Jul 28, 2020 9:00 AM
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Pianist Uri Caine had no idea that his 10-part oratorio, The Passion Of Octavius Catto, would somehow gain additional cultural relevance in the five years since he first performed it.
The piece, a celebration of Catto—an African American civil-rights pioneer—had its premiere in Philadelphia during 2014. In some ways, that now feels like a different era. President Barack Obama was halfway through his second term, and Donald Trump had yet to announce his bid for the White House. The Charlottesville, Virginia, riots were three years away.
In 2018, Caine decided to record the oratorio, soliciting funds via Kickstarter. The album, which was released in August on the 816 Music label, arrives at a time when there are heated discussions about the nation’s racism—both past and present. The oratorio serves not only as a celebration of one man’s life but also as a reminder of our country’s long, painful history of brutal oppression.
“The very disturbing aspects of the story, the racism that existed … all the indignities and the things that were happening inspired a different kind of music,” Caine, 63, said in a phone interview. The piece, he explained, was more “dissonant” as a result.
Although he is quite historically significant, Catto is not as well known as such 19th-century African-American figures as Booker T. Washington and W.E.B. Du Bois. Born in Charleston, South Carolina, in 1839, Catto grew up primarily in Philadelphia. An advocate of education and equal rights, he helped push Pennsylvania to ratify the 15th Amendment, which extended voting rights to black men. Catto served as principal at the Institute for Colored Youth (now Cheyney University of Pennsylvania), and he was also an accomplished baseball player.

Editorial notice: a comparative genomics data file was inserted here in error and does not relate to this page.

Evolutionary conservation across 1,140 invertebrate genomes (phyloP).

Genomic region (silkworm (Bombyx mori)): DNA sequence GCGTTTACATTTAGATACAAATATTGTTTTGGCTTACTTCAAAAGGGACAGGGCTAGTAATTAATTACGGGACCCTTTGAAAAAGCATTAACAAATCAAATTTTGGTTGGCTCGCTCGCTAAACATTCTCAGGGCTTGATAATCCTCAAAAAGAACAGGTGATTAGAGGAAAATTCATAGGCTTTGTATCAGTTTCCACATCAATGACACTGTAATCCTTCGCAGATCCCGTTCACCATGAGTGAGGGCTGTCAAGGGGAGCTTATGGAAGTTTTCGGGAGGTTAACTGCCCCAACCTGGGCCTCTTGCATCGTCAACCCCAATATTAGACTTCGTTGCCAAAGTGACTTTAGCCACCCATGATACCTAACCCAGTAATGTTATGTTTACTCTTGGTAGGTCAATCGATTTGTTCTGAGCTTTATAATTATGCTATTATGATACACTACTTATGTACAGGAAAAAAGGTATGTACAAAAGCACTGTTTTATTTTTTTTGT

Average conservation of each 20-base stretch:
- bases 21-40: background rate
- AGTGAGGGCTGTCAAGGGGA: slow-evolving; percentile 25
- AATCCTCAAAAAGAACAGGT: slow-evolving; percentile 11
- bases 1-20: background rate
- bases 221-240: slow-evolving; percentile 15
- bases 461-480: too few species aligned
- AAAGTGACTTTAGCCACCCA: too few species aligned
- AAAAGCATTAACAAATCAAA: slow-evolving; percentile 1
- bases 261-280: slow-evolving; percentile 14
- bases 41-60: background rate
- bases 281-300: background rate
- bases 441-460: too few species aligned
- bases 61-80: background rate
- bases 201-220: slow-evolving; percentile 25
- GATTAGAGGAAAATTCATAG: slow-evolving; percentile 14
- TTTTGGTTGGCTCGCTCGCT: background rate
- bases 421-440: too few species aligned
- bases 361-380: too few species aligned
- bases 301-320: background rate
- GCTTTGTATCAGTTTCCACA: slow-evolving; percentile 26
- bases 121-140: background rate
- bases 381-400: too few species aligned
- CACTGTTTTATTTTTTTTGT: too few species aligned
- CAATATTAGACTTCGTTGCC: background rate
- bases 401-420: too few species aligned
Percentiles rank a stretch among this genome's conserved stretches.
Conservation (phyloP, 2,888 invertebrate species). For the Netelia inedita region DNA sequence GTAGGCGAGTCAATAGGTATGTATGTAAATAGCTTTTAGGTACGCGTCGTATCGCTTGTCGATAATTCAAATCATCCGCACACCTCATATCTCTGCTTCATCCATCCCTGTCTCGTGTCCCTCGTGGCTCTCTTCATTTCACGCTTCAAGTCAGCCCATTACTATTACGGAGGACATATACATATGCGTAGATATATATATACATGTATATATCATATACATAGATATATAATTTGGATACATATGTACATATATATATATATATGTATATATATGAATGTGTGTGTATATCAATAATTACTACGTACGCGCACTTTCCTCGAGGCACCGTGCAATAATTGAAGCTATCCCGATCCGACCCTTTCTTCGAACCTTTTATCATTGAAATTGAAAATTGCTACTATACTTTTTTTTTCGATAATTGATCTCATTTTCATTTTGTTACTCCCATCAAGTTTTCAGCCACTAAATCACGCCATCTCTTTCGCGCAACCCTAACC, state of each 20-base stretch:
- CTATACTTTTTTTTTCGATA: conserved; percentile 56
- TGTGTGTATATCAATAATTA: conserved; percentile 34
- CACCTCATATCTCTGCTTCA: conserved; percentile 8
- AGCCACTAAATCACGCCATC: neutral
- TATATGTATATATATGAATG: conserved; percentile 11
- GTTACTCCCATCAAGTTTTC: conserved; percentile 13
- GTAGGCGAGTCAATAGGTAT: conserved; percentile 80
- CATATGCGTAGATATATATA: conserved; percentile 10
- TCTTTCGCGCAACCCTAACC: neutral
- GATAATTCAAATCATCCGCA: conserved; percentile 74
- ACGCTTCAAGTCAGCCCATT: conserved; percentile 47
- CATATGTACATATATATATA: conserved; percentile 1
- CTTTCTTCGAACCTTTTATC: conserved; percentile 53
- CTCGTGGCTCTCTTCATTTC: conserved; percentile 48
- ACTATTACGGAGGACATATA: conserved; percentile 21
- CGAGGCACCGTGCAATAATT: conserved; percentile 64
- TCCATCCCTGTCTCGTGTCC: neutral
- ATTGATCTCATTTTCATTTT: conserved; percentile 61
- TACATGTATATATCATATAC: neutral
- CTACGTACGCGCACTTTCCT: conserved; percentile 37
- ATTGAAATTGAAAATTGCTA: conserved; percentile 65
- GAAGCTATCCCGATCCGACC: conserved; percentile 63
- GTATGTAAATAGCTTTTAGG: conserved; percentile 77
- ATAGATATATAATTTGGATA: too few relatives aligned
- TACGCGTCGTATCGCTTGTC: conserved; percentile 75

On an election day, Oct. 10, 1871, Catto was shot and killed by an Irish man named Frank Kelly while on his way to vote, as racial tensions in Philadelphia were cresting. In 2017, nearly 150 years after his death, a statue of Catto was erected outside Philadelphia’s City Hall. It was the city’s first public statue honoring an African American.
Caine, who is fluent in jazz and classical idioms, and has performed with the likes of Dave Douglas and Christian McBride, sought to channel Catto’s eventful but truncated life in his 10-part piece, which was commissioned by Philadelphia’s Mann Center. Each musical “chapter,” as Caine put it, zeroes in on a different aspect of history. The rousing “No East No West” incorporates lines from Catto’s speeches at two different voting-rights conventions. The oratorio, which features singer Barbara Walker and two vocal ensembles, packs a punch, incorporating elements of gospel, jazz and classical music.
Even though the composer is a Philadelphia native—whose father, Burton Caine, served as president of the Greater Philadelphia branch of the American Civil Liberties Union—he was not very familiar with Catto’s life prior to this project. His research for the piece centered on the 2010 book Tasting Freedom: Octavius Catto and the Battle for Equality in Civil War America by Daniel R. Biddle and Murray Dubin.
André Raphel, who served as the oratorio’s conductor, said the piece—along with Catto’s message of unity and equality—could not be more urgent today. “All these attempts to divide,” he mused, “that’s not what this country is about. That’s not what it’s about. We should be trying to live together as one.”
On March 19–21, 2020, the Boston Symphony Orchestra—with Caine, Walker and other guests—will perform the piece at Boston Symphony Hall. Caine said he hopes that Catto’s tale will help people see connections between the 19th-century and the current day. “It’s part of history,” he said. “It still explains what we see today.” DB
Jul 28, 2020 9:00 AM
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